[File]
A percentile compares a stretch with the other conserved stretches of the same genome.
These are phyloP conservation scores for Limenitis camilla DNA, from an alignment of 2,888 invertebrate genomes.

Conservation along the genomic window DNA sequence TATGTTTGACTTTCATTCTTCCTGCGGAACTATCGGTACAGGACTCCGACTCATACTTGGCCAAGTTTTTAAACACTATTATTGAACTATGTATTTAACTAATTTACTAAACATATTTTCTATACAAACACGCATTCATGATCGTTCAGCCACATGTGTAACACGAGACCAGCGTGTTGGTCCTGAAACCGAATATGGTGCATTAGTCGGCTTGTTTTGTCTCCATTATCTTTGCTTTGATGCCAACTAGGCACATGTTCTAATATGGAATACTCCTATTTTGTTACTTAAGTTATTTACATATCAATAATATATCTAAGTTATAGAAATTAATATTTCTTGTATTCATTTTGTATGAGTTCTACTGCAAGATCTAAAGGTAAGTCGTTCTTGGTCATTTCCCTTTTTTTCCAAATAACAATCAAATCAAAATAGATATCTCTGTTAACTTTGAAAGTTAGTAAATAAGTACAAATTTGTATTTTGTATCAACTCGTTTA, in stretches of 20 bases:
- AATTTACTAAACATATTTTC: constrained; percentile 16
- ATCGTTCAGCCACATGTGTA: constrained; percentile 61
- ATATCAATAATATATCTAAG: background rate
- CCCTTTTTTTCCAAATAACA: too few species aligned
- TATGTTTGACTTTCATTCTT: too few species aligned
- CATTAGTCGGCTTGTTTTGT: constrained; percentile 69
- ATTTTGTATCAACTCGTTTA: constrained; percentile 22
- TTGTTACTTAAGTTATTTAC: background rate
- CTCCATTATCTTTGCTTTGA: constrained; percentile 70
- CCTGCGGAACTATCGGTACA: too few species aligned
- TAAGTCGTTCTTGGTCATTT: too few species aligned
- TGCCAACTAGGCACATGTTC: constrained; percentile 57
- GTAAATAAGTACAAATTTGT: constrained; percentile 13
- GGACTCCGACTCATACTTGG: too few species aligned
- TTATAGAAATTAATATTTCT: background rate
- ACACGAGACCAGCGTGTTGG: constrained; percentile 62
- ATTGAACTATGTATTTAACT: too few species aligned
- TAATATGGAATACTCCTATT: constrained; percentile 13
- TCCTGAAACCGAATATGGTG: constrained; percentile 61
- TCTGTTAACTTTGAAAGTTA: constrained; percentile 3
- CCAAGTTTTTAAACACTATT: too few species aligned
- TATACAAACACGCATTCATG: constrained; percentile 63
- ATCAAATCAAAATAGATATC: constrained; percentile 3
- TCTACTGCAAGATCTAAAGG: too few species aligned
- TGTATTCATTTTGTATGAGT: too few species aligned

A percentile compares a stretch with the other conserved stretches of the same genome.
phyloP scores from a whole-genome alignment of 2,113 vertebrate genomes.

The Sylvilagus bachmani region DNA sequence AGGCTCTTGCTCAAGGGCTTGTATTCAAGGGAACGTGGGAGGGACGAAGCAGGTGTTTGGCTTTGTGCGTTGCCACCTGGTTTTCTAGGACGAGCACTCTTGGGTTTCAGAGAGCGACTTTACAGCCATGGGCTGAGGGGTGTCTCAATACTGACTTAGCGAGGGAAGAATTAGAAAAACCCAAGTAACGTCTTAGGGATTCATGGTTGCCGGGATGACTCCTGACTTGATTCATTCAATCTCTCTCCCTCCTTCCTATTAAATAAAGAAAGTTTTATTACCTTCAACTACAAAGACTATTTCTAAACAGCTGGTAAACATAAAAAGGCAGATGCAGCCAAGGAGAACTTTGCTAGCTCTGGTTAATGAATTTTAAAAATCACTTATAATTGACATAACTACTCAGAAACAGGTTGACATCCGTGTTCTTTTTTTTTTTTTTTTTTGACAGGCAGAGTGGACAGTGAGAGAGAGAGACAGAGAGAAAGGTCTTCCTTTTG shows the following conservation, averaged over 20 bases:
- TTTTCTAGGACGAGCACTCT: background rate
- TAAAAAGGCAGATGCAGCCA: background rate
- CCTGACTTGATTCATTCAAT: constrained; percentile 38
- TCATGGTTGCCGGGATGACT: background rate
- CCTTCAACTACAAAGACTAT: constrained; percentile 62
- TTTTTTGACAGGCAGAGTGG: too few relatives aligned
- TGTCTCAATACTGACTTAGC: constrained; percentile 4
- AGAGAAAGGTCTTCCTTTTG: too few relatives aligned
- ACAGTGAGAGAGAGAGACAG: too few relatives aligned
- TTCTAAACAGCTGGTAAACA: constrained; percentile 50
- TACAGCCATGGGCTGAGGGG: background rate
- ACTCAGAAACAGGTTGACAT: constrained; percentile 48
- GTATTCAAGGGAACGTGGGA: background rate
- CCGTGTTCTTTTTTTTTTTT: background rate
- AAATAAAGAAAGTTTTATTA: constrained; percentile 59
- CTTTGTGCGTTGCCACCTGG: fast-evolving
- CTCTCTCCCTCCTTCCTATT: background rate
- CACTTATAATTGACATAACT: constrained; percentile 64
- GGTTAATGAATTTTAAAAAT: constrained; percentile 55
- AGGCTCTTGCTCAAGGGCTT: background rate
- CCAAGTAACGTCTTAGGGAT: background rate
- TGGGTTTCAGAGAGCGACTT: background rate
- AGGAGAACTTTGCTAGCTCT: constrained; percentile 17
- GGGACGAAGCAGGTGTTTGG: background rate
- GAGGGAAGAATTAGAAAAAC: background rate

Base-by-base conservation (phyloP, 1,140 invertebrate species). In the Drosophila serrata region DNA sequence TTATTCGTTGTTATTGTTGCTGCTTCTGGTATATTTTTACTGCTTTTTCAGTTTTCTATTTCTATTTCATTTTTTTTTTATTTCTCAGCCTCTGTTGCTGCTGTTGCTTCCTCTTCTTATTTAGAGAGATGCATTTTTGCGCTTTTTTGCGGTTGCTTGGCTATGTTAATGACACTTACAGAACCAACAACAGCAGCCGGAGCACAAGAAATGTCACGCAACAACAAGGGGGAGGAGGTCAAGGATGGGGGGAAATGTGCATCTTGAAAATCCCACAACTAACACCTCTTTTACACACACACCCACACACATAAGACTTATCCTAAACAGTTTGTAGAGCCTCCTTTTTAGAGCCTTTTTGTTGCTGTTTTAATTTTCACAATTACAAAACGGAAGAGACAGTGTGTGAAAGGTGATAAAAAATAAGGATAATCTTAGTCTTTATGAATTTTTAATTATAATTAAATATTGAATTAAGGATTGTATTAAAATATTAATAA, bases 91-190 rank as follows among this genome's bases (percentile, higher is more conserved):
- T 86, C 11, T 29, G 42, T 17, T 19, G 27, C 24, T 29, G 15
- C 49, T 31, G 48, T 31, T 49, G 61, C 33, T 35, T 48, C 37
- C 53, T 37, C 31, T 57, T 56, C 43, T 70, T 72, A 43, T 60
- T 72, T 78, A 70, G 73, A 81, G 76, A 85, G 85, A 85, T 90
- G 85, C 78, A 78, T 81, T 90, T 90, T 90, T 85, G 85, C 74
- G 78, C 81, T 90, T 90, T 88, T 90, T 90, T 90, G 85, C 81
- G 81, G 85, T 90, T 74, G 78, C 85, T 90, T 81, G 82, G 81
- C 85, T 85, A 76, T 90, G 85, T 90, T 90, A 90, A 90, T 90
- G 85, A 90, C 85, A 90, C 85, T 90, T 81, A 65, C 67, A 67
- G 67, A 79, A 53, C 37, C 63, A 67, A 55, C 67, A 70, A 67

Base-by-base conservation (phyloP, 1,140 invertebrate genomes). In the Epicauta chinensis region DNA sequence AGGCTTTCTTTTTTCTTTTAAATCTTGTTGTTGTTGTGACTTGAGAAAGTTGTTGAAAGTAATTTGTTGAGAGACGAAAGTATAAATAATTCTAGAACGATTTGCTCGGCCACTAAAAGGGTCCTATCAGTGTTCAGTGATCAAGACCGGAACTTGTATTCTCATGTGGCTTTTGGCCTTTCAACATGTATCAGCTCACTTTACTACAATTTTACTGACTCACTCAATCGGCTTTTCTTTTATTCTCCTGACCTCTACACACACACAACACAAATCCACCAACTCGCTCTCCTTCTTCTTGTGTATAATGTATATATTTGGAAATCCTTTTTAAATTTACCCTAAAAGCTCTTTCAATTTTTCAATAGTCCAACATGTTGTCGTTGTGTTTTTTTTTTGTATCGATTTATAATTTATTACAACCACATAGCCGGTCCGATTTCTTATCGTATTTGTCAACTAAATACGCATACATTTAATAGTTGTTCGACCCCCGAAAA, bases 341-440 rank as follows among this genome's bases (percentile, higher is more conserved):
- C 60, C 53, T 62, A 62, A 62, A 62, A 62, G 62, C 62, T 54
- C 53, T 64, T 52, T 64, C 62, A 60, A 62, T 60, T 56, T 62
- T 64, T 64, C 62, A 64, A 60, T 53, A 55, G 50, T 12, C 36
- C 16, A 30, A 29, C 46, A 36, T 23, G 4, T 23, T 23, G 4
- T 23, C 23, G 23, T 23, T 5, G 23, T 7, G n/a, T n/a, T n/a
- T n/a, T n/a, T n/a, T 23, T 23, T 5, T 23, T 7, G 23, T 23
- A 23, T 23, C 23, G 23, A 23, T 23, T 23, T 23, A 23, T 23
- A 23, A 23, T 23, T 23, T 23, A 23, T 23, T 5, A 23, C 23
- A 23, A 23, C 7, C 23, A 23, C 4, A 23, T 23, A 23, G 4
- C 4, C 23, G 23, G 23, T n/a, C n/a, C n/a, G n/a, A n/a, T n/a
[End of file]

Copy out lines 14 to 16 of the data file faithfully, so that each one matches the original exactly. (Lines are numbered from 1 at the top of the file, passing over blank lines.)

- TAAGTCGTTCTTGGTCATTT: too few species aligned
- TGCCAACTAGGCACATGTTC: constrained; percentile 57
- GTAAATAAGTACAAATTTGT: constrained; percentile 13